The Mavic 2 Pro is bigger and heavier than the original Mavic Pro -- arguably the only way in which the new drone is worse than the first. But even then, it’s not a huge difference: It is noticeably bigger, but it also fits in DJI’s existing Mavic Pro bag and sleeve.

In every other way, the Mavic 2 improves on the original. Flights lasted a few minutes longer, and it’s significantly faster -- it cruised at 50km/h, versus 32km/h with the original Mavic Pro. That speed also meant I felt like the battery lasted longer than it did: I just felt like I got more done, because I was getting from place to place faster.

You know, forget the specs. You can really feel how much faster and more powerful the Mavic 2 Pro is. I love the Mavic Pro, but I can’t remember the last time I flew it and had as much fun as I did with the Mavic 2 Pro. It’s so fast, so snappy and so responsive that it’s a joy to fly.

It also has DJI’s OcuSync 2.0 technology, which means it should be able to hold a connection with the drone at longer distances. I wasn’t able to test the maximum range, but I was surprised by how solid video transmission was with the Mavic 2 Pro. Hong Kong is full of wireless interference which, at times, severely limited my range with the original Mavic Pro. On the newer drone, I’d cruise through areas that used to cause me trouble without any difficulty.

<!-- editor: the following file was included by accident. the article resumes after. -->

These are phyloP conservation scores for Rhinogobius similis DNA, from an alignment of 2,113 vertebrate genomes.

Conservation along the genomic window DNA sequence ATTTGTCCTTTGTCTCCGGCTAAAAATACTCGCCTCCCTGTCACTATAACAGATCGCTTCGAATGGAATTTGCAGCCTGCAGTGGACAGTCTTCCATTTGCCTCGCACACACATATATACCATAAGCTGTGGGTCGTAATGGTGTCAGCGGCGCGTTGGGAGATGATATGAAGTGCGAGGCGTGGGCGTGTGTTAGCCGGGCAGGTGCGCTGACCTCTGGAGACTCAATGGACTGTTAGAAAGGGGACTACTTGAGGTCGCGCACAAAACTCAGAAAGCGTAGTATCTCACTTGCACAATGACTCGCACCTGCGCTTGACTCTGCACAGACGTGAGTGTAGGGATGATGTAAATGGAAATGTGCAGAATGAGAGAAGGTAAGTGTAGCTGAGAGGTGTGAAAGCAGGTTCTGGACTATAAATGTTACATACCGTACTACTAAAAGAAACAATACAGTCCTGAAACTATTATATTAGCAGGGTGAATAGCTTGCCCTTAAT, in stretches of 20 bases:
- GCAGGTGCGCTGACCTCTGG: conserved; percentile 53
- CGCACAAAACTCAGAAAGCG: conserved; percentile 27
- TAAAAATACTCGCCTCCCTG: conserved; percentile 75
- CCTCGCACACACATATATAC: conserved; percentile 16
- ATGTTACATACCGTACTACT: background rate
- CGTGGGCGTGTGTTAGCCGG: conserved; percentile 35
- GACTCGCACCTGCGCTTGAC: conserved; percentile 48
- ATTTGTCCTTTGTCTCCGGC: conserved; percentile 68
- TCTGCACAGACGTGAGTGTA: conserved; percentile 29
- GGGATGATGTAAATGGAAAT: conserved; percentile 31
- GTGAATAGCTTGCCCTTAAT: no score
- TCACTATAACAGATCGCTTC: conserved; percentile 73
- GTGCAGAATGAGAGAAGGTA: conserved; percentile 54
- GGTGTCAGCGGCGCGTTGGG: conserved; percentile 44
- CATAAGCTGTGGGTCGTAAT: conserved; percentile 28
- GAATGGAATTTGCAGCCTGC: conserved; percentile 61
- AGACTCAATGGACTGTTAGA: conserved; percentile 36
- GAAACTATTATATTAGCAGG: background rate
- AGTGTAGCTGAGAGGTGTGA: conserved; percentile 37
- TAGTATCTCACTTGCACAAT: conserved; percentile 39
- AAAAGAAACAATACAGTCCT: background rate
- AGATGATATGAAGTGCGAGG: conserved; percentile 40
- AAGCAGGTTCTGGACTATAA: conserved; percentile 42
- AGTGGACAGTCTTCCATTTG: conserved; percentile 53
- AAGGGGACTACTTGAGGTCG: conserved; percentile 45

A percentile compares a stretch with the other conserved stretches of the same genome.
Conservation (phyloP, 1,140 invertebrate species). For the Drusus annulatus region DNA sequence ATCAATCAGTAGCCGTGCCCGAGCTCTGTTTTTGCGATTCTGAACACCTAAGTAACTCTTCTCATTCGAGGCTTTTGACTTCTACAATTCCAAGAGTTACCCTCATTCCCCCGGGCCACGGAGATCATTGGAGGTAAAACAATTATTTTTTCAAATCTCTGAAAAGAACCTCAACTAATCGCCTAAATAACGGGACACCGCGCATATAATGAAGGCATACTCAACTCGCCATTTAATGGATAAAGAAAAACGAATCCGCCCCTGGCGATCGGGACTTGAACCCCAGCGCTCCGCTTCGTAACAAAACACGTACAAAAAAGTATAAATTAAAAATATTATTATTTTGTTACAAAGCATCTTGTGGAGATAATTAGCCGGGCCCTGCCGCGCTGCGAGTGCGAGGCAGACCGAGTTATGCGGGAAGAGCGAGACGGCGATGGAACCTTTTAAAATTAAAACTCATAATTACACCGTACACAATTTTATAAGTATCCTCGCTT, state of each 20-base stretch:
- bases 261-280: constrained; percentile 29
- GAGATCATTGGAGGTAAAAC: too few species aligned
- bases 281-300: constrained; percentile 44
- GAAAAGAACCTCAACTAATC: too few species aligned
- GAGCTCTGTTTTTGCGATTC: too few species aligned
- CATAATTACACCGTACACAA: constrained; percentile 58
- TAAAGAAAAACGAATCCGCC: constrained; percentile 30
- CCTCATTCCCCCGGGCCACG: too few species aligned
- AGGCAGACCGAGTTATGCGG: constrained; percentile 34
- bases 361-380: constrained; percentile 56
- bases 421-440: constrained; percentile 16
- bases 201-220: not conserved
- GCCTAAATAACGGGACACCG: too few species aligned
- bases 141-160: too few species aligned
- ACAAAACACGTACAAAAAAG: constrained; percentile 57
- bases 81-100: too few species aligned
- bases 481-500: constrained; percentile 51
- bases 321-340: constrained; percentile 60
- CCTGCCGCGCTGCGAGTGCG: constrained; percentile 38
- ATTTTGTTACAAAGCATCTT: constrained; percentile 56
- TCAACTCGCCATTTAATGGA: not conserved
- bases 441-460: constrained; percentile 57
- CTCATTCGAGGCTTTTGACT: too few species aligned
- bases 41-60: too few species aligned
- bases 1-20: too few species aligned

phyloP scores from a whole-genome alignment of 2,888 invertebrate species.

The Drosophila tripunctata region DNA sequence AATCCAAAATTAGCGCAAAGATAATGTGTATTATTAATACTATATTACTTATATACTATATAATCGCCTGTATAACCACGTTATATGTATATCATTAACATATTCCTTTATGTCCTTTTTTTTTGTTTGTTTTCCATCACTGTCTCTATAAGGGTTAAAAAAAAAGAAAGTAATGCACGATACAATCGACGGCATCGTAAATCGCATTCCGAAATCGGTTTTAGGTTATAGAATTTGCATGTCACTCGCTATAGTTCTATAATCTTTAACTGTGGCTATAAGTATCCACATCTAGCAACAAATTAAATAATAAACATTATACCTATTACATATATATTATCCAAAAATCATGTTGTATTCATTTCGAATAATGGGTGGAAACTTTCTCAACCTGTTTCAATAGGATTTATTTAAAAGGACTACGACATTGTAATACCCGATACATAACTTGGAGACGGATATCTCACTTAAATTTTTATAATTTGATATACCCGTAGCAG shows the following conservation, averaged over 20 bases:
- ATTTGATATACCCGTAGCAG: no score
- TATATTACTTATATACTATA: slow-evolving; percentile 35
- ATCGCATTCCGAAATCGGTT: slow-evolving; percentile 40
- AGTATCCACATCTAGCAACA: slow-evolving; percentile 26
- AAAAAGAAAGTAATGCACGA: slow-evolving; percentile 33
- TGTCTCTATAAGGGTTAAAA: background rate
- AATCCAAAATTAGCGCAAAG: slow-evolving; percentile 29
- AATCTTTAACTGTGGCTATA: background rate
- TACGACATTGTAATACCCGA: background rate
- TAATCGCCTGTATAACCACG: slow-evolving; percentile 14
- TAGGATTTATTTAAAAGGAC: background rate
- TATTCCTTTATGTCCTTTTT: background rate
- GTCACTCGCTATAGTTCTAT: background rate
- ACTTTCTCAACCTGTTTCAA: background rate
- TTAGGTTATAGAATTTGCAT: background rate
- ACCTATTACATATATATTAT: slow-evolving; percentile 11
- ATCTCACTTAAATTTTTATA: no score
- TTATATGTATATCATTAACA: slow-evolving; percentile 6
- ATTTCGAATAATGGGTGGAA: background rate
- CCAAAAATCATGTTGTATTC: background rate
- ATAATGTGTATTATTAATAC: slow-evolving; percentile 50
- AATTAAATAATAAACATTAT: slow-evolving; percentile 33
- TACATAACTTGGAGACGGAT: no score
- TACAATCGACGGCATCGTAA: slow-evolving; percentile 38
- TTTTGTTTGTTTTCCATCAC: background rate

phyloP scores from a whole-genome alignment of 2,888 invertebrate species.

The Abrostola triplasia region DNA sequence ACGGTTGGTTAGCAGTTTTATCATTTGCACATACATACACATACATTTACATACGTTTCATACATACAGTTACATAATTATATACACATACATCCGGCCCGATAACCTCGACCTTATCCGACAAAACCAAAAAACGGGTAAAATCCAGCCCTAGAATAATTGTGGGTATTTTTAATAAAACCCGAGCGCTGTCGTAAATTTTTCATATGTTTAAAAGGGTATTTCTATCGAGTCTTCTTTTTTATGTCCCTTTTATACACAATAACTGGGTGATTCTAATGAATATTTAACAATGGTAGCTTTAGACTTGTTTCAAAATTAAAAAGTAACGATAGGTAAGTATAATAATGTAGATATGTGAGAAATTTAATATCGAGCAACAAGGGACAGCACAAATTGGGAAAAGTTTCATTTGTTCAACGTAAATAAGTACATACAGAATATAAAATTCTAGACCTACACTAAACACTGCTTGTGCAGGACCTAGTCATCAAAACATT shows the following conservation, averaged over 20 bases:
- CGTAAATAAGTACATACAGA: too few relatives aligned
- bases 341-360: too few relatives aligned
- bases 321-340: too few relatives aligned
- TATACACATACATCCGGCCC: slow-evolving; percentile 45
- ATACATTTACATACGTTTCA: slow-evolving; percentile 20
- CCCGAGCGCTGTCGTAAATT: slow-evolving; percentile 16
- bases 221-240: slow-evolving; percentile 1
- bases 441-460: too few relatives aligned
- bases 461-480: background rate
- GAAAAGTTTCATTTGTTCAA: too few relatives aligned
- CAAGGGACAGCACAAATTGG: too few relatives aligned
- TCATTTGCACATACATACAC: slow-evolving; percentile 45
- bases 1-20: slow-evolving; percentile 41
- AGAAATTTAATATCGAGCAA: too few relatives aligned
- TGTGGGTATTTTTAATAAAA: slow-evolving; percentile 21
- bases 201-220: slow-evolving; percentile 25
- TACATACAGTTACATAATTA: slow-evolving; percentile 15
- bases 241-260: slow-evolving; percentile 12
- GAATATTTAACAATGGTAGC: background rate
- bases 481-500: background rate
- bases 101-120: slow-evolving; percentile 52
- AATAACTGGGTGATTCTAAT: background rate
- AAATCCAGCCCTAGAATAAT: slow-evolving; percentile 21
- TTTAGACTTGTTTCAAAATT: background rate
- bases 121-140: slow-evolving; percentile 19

Dense urban environments like this often caused a lot of signal interference with the original Mavic Pro, but not with OcuSync 2.0 on the Mavic 2 Pro.

Along with OcuSync 2.0, there are a few minor changes to the remote. One of them is that the photo button now has two levels of “press”, so you can half-press to focus the image before clicking down harder to actually take the picture -- just like a regular camera.

My favorite feature probably sounds even more minor and trivial, but I love it: Removable thumbsticks! The original Mavic Pro’s thumbsticks weren’t removable, which meant its sharp ridges kept getting caught on the inside of bags (or on my shirt). The Mavic 2 Pro copies the Mavic Air’s remote in allowing you to unscrew the thumbsticks, tucking them inside the remote when not in use.

Another minor-but-welcome addition: The lens cap that locks the gimbal in place when not in use seems much more secure, and less fragile, than the original. It’s a bit fiddly, but definitely better than the awkward two-piece solution before.